LIMA — The calendar may technically still say “July,” but back-to-school season is just around the corner. And before families know it, those unstructured summer days will soon be a thing of the past.
In order to help ease the kiddos back into their school year sleep schedules, parents may want to think about implementing changes sooner rather than later. Jennifer Jacobs, a physician assistant at the Center for Pulmonary Medicine in Lima, explained why this is so crucial.
“With school rapidly approaching, one of the recommendations from the American Academy of Sleep is a couple of weeks before school starts, start transitioning bedtime by about 15 minutes every night,” Jacobs said. “Just keep making it earlier and earlier. And waking the kids up 15 minutes earlier and earlier, until they get to their normal sleep schedule for school.”
As difficult as it might be at first, caregivers should aim to try to keep that same schedule on the weekends, too, just to help keep them transitioning. “I’m sure the kids are going to love this,” she added with a laugh. “But it’s one of the easiest ways to transition them back in.”
Establishing routine bedtime patterns — such as brushing their teeth or reading a story for younger ones — and doing them at the same time every night can help the kiddos wind down and prepare for sleep. In order to further help the kiddos fall asleep when they should, it’s important to instill healthy sleep habits, Jacobs explained.
This means no electronics in the bedroom, including phones, tablets and anything with a screen.
“The bright lights from them are very stimulating, and it tells your body to stay awake,” Jacobs said. “So getting into good sleep hygiene helps, and when we talk about sleep hygiene, it’s more of the pattern we use to go to bed.”
Likewise, when it’s still light out so late, room-darkening curtains can help because making kids’ sleep environments as dark, cool and quiet as possible can help them get the best sleep.
“We know if kids don’t get the proper amount of sleep, they’re going to have more mood swings,” Jacobs said. “If they are lacking the sleep, you’re going to see behavior issues. They’re not going to be as focused in school. And so it is very important that kids get the amount of sleep they need to.”
And the amount of sleep kids actually need is probably more than they’re actually getting: Between 10 and 11 hours a night, Jacobs noted. “A lot of kids just don’t get that. But for the best performance at school, the best behavior, they need to have a good routine,” Jacobs said.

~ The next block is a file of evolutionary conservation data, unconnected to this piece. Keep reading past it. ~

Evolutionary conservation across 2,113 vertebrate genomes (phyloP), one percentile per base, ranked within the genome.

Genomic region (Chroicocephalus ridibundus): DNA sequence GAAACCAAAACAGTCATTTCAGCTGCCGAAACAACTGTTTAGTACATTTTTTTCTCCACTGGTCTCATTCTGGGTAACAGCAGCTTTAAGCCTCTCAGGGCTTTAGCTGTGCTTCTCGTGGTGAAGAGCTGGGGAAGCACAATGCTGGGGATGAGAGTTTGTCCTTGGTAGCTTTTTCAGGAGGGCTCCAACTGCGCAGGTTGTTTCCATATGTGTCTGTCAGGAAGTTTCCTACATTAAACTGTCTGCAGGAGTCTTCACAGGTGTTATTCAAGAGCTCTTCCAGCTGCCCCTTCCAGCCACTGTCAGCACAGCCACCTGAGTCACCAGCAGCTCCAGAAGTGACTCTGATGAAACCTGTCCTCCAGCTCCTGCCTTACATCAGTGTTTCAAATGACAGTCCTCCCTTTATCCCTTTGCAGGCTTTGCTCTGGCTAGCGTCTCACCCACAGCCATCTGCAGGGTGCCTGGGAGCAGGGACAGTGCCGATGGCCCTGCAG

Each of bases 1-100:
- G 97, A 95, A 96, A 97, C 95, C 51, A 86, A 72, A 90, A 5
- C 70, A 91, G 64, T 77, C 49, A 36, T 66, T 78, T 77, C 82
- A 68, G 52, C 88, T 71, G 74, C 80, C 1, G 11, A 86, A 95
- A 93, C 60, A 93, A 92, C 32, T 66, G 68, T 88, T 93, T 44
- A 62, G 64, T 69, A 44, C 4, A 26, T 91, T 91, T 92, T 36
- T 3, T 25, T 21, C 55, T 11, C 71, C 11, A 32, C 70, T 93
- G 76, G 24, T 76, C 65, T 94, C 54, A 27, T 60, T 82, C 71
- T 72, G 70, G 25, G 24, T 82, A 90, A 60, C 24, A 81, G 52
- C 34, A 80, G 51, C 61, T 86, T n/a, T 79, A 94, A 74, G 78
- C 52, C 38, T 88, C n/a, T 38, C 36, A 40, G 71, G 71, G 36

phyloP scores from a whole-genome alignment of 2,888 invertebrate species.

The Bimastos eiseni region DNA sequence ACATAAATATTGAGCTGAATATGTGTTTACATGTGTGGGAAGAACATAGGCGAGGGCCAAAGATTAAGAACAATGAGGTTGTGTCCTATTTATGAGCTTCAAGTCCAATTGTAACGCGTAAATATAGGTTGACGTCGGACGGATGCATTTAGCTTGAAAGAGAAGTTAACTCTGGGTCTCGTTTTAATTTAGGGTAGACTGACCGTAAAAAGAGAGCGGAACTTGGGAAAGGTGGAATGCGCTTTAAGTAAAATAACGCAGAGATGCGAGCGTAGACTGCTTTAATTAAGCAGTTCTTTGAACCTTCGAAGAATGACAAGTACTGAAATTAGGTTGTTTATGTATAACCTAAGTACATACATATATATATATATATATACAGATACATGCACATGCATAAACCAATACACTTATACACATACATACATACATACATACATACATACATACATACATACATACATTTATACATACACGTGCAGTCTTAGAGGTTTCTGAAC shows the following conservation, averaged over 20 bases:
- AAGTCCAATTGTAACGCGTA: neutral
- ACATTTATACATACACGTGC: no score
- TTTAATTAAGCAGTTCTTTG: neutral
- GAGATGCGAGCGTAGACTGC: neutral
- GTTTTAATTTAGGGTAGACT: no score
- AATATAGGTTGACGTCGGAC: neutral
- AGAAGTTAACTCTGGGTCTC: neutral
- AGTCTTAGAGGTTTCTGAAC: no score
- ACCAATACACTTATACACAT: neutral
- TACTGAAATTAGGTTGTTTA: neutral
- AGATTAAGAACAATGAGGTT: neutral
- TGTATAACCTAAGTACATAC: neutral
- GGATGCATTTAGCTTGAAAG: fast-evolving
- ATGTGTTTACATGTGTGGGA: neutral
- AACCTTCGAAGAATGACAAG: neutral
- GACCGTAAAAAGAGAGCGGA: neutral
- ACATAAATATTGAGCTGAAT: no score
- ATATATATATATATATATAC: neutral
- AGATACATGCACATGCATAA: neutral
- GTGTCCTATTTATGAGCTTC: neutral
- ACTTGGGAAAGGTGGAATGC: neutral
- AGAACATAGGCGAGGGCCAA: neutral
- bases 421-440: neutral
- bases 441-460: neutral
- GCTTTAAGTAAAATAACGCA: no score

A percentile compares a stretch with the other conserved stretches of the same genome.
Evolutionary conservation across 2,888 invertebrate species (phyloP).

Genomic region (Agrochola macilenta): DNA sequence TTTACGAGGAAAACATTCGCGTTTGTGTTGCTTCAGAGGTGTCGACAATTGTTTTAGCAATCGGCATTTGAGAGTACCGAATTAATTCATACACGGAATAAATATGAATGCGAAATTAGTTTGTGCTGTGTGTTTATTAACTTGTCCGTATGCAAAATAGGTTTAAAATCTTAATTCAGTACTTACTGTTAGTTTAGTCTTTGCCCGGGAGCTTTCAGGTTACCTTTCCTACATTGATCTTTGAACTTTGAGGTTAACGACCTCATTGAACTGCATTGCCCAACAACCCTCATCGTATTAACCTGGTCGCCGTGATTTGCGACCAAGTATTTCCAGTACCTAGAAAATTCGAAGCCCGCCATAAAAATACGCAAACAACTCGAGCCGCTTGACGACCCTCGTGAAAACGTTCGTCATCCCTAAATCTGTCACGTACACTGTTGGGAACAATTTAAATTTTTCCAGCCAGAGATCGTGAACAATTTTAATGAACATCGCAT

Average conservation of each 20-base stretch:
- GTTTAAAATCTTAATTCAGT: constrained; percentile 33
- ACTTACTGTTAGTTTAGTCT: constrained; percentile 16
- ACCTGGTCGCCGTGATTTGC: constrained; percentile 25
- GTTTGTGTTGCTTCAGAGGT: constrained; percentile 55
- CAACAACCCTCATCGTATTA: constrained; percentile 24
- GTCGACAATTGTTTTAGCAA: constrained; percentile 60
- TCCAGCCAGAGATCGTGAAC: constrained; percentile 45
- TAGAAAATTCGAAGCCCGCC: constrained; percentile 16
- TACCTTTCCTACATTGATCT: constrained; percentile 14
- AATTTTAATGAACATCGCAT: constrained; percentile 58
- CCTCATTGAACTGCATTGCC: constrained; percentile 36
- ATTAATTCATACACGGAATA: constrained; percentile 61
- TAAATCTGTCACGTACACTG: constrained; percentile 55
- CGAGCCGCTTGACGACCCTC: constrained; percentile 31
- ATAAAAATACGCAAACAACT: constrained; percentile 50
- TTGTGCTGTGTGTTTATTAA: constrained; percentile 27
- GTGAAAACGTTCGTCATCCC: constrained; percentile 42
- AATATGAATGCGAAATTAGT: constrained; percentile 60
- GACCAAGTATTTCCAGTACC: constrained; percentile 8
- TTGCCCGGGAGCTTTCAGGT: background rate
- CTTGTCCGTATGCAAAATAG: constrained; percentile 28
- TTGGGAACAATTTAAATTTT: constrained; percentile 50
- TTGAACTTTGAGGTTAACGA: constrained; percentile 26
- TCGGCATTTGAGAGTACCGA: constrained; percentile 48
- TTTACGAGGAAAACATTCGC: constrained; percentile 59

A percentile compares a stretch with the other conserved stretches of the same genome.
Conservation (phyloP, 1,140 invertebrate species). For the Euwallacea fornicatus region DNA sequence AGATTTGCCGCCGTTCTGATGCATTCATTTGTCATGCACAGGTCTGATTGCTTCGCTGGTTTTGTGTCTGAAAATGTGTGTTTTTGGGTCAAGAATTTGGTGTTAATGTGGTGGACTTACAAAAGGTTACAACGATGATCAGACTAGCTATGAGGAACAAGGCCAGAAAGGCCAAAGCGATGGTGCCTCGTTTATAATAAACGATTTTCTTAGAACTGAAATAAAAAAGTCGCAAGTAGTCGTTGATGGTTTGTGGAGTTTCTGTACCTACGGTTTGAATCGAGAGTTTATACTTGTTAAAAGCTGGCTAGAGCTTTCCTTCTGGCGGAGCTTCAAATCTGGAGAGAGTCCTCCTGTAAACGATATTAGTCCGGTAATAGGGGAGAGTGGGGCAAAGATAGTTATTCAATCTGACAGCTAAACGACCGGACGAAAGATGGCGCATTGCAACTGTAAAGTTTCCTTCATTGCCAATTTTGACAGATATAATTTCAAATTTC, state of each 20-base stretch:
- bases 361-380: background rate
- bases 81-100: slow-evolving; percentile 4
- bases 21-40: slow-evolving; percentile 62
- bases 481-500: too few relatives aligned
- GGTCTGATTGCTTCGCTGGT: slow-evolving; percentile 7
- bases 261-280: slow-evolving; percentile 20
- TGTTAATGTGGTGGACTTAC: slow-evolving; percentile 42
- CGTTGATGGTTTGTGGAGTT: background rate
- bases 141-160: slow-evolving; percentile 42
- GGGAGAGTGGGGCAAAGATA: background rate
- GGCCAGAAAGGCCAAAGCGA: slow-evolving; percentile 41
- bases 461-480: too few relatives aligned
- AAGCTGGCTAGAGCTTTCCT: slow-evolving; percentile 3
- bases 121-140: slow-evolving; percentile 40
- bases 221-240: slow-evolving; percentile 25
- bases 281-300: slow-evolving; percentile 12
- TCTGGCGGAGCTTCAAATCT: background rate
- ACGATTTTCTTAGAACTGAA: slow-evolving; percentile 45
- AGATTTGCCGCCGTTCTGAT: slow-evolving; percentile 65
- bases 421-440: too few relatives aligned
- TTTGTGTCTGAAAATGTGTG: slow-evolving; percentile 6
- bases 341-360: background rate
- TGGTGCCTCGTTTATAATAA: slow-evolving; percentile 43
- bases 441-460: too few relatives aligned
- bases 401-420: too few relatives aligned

Marcia Barnhart — who worked as a kindergarten teacher and an intervention specialist for 33 years in Leipsic — agrees that bedtime routines are crucial in helping kids develop healthy sleep habits.
“It’s important that you establish a bedtime routine — whether it be a bath, or a book, or say your prayers, eat snack, or whatever,” Barnhart said. “Do the same thing every night. Then they know it’s time to wind down. And it’s important to limit screen time close to bedtime, so they can be more relaxed and ready to go to bed.”
As a mother and grandmother, Barnhart acknowledged that kids probably won’t be tired when parents try putting them to bed earlier.
“If they’re not ready to sleep yet at that time, put them in bed with either a book or a favorite toy 15 minutes early each night until you get to the time you want to have their bedtime be,” Barnhart said. “It’s all right to have quiet time. You can tell them, ‘quiet time,’ they can rest. Eventually, they’ll go to sleep.”
Older children in particular may resist earlier bedtimes, especially when it’s still light outside so late.
“I think if it’s an older child, it’s important to tell them school’s important and they’re getting ready for the school routine,” Barnhart said. “And if the kids see that school’s important to the parents, then they’ll think it’s important.”
“Just as important as bedtime, the morning routine is important, too,” Barnhart added. “Because if you’re putting them to bed early now in hopes of getting them up for school, then you need to start getting them up in the morning and have a similar routine with them, too, to get them off to a good start when school starts.”
Reach Michelle Stein at firstname.lastname@example.org.